• The human papillomavirus (HPV) vaccine helps prevent the types of HPV that cause most of the HPV-related cancers and disease in men and women. 
  • The HPV vaccine is most effective when given to adolescent boys and girls before they become sexually active. The recommended age is 12 to 13 years. 
  • In Victoria, the HPV vaccine is available for free to all adolescents in year seven of secondary school (aged 12 to 13 years). 
  • If you are a woman aged 25 to 74, you will need to have your first Cervical Screening Test two years after your last Pap test.
  • Once you have had your first Cervical Screening Test, you will only need to have one every five years, if your results are normal.

Human papillomavirus (HPV) infections occur in both men and women. It is common to be infected with one or more types of genital HPV shortly after becoming sexually active.

Most HPV infections cause no symptoms and are cleared naturally from the body in one to two years without the person knowing they were infected. 

Some types of HPV can cause genital warts and other types can cause some cancers. These cancers include cervical cancer in women, and cancers of the genital area, mouth and throat in men and women.

The HPV vaccine (GARDASIL®9) protects against seven types of HPV. These cause over 90 per cent of cervical cancers in women and over 90 per cent of HPV-related cancers in men. The vaccine also protects against another two HPV types which cause 90 per cent of genital warts. 

HPV and cancer

Depending on their ability to cause cancer, some types of HPV are classified as:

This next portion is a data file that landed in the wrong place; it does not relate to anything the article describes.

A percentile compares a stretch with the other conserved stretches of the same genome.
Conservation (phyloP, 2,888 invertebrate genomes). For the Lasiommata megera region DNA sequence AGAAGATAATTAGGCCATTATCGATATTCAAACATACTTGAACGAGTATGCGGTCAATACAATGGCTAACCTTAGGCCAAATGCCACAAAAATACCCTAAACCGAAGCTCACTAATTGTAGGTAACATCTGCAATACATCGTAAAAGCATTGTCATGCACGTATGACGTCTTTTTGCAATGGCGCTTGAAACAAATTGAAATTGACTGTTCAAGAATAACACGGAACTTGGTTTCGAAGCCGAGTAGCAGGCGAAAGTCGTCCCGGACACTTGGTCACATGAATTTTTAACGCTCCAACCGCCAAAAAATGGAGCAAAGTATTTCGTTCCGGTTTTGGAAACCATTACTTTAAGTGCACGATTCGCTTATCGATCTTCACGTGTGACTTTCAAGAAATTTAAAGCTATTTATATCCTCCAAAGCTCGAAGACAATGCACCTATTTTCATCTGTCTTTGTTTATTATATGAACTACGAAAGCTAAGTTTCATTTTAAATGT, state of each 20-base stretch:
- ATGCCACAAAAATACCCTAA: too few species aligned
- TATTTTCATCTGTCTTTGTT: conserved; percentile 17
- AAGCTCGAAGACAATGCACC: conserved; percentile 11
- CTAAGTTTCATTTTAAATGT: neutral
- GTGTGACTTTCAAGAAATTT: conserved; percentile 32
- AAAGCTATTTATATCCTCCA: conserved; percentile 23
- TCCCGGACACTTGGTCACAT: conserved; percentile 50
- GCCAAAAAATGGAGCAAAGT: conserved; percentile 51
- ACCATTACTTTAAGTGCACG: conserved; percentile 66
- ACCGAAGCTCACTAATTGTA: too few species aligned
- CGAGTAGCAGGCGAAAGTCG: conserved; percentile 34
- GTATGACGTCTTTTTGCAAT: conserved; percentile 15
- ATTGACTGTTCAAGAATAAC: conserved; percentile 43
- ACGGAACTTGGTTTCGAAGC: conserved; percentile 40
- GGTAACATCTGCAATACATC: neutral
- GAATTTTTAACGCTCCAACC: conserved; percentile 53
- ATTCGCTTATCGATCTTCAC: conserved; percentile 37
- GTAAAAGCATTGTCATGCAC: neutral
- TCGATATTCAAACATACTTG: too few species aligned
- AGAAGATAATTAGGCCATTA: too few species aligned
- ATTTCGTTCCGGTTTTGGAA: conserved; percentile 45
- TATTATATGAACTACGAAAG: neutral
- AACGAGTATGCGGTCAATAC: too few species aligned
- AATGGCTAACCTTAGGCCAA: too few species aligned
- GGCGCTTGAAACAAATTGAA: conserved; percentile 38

• low risk – some low risk types of HPV can cause minor changes to cells or cause genital warts. Low-risk infections cannot lead to cancer. Infections caused by low-risk HPV types are usually cleared naturally from the body within one to two years
  • high risk – some high-risk types of HPV (including types 16 and 18) can take longer to clear from the body. In some people, infection with these HPV types remains for a long time. In these cases, there is a higher risk of developing significant cell changes (dysplasia). Dysplasia can progress to invasive cancer if it is not detected and treated.

It is rare for HPV infection to lead to cervical cancer. If it does, it usually takes ten years or more.

In December 2017 the Cervical Screening Test replaced the Pap test in screening for cervical cancer. The Pap test used to look for cell changes in the cervix. The Cervical Screening Test looks for HPV, which can lead to cell changes in the cervix.

Immunisation against HPV

The HPV vaccine GARDASIL®9 protects against seven types of HPV, which cause:

  • over 90 per cent of cervical cancers in women 
  • over 90 per cent of HPV-related cancers in men. 

The vaccine also protects against another two types of HPV which cause 90 per cent of genital warts

The HPV vaccine is most effective when given to all young people before they become sexually active and are exposed to HPV. The recommended age for vaccination is 12 to 13 years. This is when the body produces the greatest immune response to the vaccine. The vaccine prevents disease but does not treat existing HPV infections.

Since the introduction of the HPV vaccination program in 2007:

  • the number of young Victorian women (under 18 years) with high-grade cervical abnormalities has almost halved
  • the incidence of genital warts in heterosexual men and women less than 21 years has been reduced by 90 per cent.